Movie Review – Unfriended (2014)
2013’s The Den was a horror film that took a novel approach, being told entirely through web-feeds, computer and phone screens, and security cameras. 2014’s Unfriended, from director Levan Gabriadze and writer Nelson Greaves, embraces a similar scenario, taking place entirely on a teenage girl’s laptop screen as she uses social networking to talk with friends, all of whom become the target of a vengeful spirit haunting their computers. If that last sentence made you want to entirely avoid this film, I deeply sympathize. However, if you can overcome initial skepticism and endure shitty teenagers for around 80 minutes, Unfriended does certain story aspects incredibly well, making the film ultimately worth checking out.
Though The Den was first to adopt an exclusively technological approach in its storytelling, Unfriended actually succeeds in making the process more fluid and natural. It’s a film that understands and utilizes the technology to surprisingly effective degrees, and teen viewers especially are likely to have no problem following the busy laptop screen. Filmed in one house with each of the cast members located in different rooms, the actors acted out their roles in single long takes and were encouraged to improvise. The result is believable performances and some clever story elements and scenarios.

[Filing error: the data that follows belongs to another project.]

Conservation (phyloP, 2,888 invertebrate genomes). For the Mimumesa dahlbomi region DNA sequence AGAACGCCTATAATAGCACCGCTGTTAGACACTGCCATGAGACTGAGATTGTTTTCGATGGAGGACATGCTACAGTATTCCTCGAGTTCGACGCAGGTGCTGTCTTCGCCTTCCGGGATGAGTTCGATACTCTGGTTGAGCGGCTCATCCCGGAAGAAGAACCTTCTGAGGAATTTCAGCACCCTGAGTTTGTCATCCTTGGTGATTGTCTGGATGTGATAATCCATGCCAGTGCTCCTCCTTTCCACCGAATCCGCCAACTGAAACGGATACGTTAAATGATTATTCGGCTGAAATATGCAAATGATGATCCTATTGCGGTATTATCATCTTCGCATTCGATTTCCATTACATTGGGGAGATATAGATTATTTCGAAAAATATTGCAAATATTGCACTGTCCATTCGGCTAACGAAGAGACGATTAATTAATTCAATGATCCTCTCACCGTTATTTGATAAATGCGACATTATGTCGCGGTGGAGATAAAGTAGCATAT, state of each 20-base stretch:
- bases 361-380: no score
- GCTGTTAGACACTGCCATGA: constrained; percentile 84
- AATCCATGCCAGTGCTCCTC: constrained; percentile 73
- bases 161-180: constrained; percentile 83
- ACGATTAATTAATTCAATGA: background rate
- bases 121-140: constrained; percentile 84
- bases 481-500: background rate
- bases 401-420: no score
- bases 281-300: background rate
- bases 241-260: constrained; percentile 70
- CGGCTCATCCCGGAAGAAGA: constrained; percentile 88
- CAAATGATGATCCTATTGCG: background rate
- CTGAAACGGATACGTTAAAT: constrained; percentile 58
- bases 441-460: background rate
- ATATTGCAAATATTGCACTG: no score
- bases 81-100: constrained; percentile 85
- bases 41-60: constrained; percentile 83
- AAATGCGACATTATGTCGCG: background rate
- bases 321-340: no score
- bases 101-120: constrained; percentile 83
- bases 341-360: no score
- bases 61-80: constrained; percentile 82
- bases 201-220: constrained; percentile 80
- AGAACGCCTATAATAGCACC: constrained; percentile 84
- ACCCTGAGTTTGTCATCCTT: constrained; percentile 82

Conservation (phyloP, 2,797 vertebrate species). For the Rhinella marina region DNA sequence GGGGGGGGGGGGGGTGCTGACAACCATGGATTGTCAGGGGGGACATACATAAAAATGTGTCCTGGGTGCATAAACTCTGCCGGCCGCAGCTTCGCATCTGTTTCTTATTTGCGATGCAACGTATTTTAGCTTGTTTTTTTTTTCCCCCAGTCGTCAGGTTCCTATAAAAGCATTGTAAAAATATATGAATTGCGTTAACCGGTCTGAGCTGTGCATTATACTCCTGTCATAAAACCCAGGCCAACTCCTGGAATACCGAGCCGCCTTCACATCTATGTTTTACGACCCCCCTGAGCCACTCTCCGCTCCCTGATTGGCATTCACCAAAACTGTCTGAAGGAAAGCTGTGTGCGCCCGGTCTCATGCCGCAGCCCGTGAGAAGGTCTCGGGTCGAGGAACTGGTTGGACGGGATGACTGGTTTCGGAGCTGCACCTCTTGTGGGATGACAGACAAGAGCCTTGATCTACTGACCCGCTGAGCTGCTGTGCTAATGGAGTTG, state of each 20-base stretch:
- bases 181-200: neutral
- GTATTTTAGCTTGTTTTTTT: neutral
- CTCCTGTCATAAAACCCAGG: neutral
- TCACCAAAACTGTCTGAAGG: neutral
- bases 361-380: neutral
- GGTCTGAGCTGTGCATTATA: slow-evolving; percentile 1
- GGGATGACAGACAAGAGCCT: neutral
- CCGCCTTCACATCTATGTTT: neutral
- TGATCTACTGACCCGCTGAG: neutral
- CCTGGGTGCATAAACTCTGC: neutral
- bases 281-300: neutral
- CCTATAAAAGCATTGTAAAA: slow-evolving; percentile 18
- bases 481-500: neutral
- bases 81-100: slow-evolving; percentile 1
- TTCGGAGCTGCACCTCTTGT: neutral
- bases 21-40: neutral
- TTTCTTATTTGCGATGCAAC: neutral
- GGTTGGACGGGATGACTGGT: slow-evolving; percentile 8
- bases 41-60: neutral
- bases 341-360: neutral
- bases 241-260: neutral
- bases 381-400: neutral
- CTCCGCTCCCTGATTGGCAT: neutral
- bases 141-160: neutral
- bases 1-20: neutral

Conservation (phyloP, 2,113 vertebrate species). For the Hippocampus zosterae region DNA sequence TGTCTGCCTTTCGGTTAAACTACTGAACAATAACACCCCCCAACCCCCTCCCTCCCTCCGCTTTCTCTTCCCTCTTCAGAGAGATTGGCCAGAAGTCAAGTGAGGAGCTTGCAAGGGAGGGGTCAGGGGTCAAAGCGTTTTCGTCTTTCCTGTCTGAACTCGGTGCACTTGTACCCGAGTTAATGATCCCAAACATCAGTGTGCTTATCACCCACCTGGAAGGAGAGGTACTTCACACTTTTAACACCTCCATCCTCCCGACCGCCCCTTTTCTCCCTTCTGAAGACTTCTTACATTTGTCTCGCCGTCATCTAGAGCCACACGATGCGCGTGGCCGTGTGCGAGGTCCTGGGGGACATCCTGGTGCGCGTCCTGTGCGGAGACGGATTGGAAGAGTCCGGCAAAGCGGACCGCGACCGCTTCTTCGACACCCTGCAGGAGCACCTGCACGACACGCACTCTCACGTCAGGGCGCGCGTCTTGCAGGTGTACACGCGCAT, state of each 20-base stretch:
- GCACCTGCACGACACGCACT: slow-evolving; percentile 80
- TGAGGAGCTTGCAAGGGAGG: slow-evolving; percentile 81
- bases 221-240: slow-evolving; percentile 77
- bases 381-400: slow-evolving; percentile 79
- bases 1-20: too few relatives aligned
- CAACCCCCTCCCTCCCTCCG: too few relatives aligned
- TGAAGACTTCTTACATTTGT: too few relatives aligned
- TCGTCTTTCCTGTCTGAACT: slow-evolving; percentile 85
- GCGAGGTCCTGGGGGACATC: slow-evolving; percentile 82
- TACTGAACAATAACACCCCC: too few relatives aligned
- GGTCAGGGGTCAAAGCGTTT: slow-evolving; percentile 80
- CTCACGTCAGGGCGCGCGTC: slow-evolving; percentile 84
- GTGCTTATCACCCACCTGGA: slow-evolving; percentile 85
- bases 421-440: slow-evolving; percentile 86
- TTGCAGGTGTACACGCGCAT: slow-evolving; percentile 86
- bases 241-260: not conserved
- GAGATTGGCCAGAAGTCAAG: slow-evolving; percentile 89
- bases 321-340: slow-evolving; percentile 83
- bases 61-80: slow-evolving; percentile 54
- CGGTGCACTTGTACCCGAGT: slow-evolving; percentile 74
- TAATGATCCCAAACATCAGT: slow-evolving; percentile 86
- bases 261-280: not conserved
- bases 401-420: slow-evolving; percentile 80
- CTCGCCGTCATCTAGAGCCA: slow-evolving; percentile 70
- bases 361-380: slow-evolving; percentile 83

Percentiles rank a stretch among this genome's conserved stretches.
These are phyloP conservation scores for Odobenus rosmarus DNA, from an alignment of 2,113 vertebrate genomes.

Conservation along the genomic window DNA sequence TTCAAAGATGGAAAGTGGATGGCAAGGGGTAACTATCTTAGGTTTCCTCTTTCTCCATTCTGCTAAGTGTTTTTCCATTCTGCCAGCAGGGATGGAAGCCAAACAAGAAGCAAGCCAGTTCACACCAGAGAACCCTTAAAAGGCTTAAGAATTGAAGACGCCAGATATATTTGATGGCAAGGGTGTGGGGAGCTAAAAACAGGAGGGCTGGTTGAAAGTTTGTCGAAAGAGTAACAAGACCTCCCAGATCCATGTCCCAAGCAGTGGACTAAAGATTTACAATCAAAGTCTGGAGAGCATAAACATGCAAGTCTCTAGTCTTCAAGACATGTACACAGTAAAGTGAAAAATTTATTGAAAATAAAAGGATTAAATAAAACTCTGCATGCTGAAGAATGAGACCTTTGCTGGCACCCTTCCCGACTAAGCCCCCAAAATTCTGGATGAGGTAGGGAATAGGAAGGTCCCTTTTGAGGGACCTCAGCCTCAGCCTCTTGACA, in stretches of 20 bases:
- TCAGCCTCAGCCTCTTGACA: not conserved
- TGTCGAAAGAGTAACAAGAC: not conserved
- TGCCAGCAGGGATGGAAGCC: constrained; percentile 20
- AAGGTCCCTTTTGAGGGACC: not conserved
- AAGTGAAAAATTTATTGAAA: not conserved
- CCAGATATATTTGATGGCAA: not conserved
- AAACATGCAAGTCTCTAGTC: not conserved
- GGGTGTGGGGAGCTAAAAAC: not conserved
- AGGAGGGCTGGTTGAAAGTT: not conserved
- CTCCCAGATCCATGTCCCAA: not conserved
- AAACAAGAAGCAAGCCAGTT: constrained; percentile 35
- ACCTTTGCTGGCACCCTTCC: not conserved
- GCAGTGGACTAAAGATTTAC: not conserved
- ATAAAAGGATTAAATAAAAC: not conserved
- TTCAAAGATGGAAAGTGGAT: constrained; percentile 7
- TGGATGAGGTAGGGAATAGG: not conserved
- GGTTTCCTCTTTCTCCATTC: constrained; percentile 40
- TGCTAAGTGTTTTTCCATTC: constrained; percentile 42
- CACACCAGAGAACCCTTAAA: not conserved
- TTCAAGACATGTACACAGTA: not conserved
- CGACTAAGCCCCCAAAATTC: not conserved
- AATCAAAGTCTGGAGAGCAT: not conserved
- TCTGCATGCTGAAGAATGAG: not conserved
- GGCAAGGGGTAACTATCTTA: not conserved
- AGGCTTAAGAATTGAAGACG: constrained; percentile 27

What Unfriended does best is address the devastating, unrelenting nature of cyberbullying while also showcasing how people will be cordial when speaking face-to-face but vindictive and malicious when communicating through a social media platform, often in the same moment. The laptop screen we follow is Blaire’s, performed convincingly by Shelley Hennig, and we learn about her character through her digital footprint and those times in which she begins to type something before thinking better of it and deleting it. It is these elements which are the strongest.
Unfriended isn’t as strong when it comes to the horror elements, and some of the scares come off as a bit too tame and unintentionally goofy, but they’re forgivable hiccups for a film that rises above its simple subject matter and treats its story with more thought and insight than is generally expected from a teen horror film.